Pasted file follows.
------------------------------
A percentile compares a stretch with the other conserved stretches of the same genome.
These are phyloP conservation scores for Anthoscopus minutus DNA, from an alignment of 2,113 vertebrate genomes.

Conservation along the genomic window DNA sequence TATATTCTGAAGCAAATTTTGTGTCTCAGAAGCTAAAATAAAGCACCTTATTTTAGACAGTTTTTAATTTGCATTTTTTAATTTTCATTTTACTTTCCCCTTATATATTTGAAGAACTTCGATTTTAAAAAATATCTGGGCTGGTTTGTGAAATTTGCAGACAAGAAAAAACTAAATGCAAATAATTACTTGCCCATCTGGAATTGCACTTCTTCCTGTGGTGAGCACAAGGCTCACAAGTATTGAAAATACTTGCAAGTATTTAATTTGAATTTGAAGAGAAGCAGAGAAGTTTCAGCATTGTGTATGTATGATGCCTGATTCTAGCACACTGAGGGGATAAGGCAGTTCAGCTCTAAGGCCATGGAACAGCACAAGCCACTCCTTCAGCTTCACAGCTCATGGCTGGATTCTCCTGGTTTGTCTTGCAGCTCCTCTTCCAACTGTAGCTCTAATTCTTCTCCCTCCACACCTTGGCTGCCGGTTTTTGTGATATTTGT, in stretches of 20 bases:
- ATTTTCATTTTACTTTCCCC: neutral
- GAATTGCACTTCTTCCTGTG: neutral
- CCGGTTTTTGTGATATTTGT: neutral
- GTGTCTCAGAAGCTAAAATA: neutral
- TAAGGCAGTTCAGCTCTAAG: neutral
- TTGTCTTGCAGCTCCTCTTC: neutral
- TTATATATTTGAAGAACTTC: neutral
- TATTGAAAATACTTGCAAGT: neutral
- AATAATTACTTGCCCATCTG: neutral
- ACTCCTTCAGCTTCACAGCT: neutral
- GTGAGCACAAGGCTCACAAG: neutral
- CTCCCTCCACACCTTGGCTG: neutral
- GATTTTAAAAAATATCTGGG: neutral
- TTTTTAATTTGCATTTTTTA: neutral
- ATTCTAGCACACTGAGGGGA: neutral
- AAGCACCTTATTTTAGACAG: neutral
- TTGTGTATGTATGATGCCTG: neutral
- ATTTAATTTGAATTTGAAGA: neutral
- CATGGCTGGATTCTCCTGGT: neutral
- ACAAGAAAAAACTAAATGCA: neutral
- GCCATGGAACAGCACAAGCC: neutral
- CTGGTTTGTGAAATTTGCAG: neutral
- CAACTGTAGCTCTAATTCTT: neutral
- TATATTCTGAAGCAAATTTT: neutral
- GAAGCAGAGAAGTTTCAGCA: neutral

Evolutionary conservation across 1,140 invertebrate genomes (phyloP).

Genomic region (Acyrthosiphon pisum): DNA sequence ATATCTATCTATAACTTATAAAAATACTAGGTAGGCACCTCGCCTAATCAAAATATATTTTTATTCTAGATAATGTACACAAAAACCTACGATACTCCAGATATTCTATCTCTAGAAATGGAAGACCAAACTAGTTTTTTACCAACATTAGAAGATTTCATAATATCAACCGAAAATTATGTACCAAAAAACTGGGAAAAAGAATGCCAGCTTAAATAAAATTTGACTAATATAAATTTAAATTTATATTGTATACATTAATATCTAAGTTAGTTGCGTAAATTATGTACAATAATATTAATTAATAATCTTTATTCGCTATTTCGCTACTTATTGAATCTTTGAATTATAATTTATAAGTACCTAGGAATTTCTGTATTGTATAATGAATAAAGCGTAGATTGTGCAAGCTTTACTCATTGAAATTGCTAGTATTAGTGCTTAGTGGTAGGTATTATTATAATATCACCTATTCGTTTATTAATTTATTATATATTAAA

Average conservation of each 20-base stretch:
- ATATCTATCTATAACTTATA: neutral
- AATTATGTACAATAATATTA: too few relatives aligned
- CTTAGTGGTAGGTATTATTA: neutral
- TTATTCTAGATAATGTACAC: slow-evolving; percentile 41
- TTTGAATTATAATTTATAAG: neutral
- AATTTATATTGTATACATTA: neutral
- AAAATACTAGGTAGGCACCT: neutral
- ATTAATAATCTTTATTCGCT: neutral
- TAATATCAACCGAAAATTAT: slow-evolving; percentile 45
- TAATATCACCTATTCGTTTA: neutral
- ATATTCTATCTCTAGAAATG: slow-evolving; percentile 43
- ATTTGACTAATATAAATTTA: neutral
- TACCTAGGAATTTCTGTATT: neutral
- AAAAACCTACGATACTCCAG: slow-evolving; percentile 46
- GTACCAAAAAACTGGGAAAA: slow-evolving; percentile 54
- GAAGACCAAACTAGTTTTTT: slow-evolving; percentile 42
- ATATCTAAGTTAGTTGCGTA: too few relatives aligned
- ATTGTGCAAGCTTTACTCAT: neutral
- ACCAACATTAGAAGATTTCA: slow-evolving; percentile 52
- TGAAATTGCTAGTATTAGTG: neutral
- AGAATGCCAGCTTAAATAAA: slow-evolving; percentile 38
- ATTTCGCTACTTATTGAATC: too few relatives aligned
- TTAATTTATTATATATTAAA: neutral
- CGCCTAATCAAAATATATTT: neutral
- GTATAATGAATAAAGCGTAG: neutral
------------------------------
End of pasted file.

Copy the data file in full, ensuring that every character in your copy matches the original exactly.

A percentile compares a stretch with the other conserved stretches of the same genome.
These are phyloP conservation scores for Anthoscopus minutus DNA, from an alignment of 2,113 vertebrate genomes.

Conservation along the genomic window DNA sequence TATATTCTGAAGCAAATTTTGTGTCTCAGAAGCTAAAATAAAGCACCTTATTTTAGACAGTTTTTAATTTGCATTTTTTAATTTTCATTTTACTTTCCCCTTATATATTTGAAGAACTTCGATTTTAAAAAATATCTGGGCTGGTTTGTGAAATTTGCAGACAAGAAAAAACTAAATGCAAATAATTACTTGCCCATCTGGAATTGCACTTCTTCCTGTGGTGAGCACAAGGCTCACAAGTATTGAAAATACTTGCAAGTATTTAATTTGAATTTGAAGAGAAGCAGAGAAGTTTCAGCATTGTGTATGTATGATGCCTGATTCTAGCACACTGAGGGGATAAGGCAGTTCAGCTCTAAGGCCATGGAACAGCACAAGCCACTCCTTCAGCTTCACAGCTCATGGCTGGATTCTCCTGGTTTGTCTTGCAGCTCCTCTTCCAACTGTAGCTCTAATTCTTCTCCCTCCACACCTTGGCTGCCGGTTTTTGTGATATTTGT, in stretches of 20 bases:
- ATTTTCATTTTACTTTCCCC: neutral
- GAATTGCACTTCTTCCTGTG: neutral
- CCGGTTTTTGTGATATTTGT: neutral
- GTGTCTCAGAAGCTAAAATA: neutral
- TAAGGCAGTTCAGCTCTAAG: neutral
- TTGTCTTGCAGCTCCTCTTC: neutral
- TTATATATTTGAAGAACTTC: neutral
- TATTGAAAATACTTGCAAGT: neutral
- AATAATTACTTGCCCATCTG: neutral
- ACTCCTTCAGCTTCACAGCT: neutral
- GTGAGCACAAGGCTCACAAG: neutral
- CTCCCTCCACACCTTGGCTG: neutral
- GATTTTAAAAAATATCTGGG: neutral
- TTTTTAATTTGCATTTTTTA: neutral
- ATTCTAGCACACTGAGGGGA: neutral
- AAGCACCTTATTTTAGACAG: neutral
- TTGTGTATGTATGATGCCTG: neutral
- ATTTAATTTGAATTTGAAGA: neutral
- CATGGCTGGATTCTCCTGGT: neutral
- ACAAGAAAAAACTAAATGCA: neutral
- GCCATGGAACAGCACAAGCC: neutral
- CTGGTTTGTGAAATTTGCAG: neutral
- CAACTGTAGCTCTAATTCTT: neutral
- TATATTCTGAAGCAAATTTT: neutral
- GAAGCAGAGAAGTTTCAGCA: neutral

Evolutionary conservation across 1,140 invertebrate genomes (phyloP).

Genomic region (Acyrthosiphon pisum): DNA sequence ATATCTATCTATAACTTATAAAAATACTAGGTAGGCACCTCGCCTAATCAAAATATATTTTTATTCTAGATAATGTACACAAAAACCTACGATACTCCAGATATTCTATCTCTAGAAATGGAAGACCAAACTAGTTTTTTACCAACATTAGAAGATTTCATAATATCAACCGAAAATTATGTACCAAAAAACTGGGAAAAAGAATGCCAGCTTAAATAAAATTTGACTAATATAAATTTAAATTTATATTGTATACATTAATATCTAAGTTAGTTGCGTAAATTATGTACAATAATATTAATTAATAATCTTTATTCGCTATTTCGCTACTTATTGAATCTTTGAATTATAATTTATAAGTACCTAGGAATTTCTGTATTGTATAATGAATAAAGCGTAGATTGTGCAAGCTTTACTCATTGAAATTGCTAGTATTAGTGCTTAGTGGTAGGTATTATTATAATATCACCTATTCGTTTATTAATTTATTATATATTAAA

Average conservation of each 20-base stretch:
- ATATCTATCTATAACTTATA: neutral
- AATTATGTACAATAATATTA: too few relatives aligned
- CTTAGTGGTAGGTATTATTA: neutral
- TTATTCTAGATAATGTACAC: slow-evolving; percentile 41
- TTTGAATTATAATTTATAAG: neutral
- AATTTATATTGTATACATTA: neutral
- AAAATACTAGGTAGGCACCT: neutral
- ATTAATAATCTTTATTCGCT: neutral
- TAATATCAACCGAAAATTAT: slow-evolving; percentile 45
- TAATATCACCTATTCGTTTA: neutral
- ATATTCTATCTCTAGAAATG: slow-evolving; percentile 43
- ATTTGACTAATATAAATTTA: neutral
- TACCTAGGAATTTCTGTATT: neutral
- AAAAACCTACGATACTCCAG: slow-evolving; percentile 46
- GTACCAAAAAACTGGGAAAA: slow-evolving; percentile 54
- GAAGACCAAACTAGTTTTTT: slow-evolving; percentile 42
- ATATCTAAGTTAGTTGCGTA: too few relatives aligned
- ATTGTGCAAGCTTTACTCAT: neutral
- ACCAACATTAGAAGATTTCA: slow-evolving; percentile 52
- TGAAATTGCTAGTATTAGTG: neutral
- AGAATGCCAGCTTAAATAAA: slow-evolving; percentile 38
- ATTTCGCTACTTATTGAATC: too few relatives aligned
- TTAATTTATTATATATTAAA: neutral
- CGCCTAATCAAAATATATTT: neutral
- GTATAATGAATAAAGCGTAG: neutral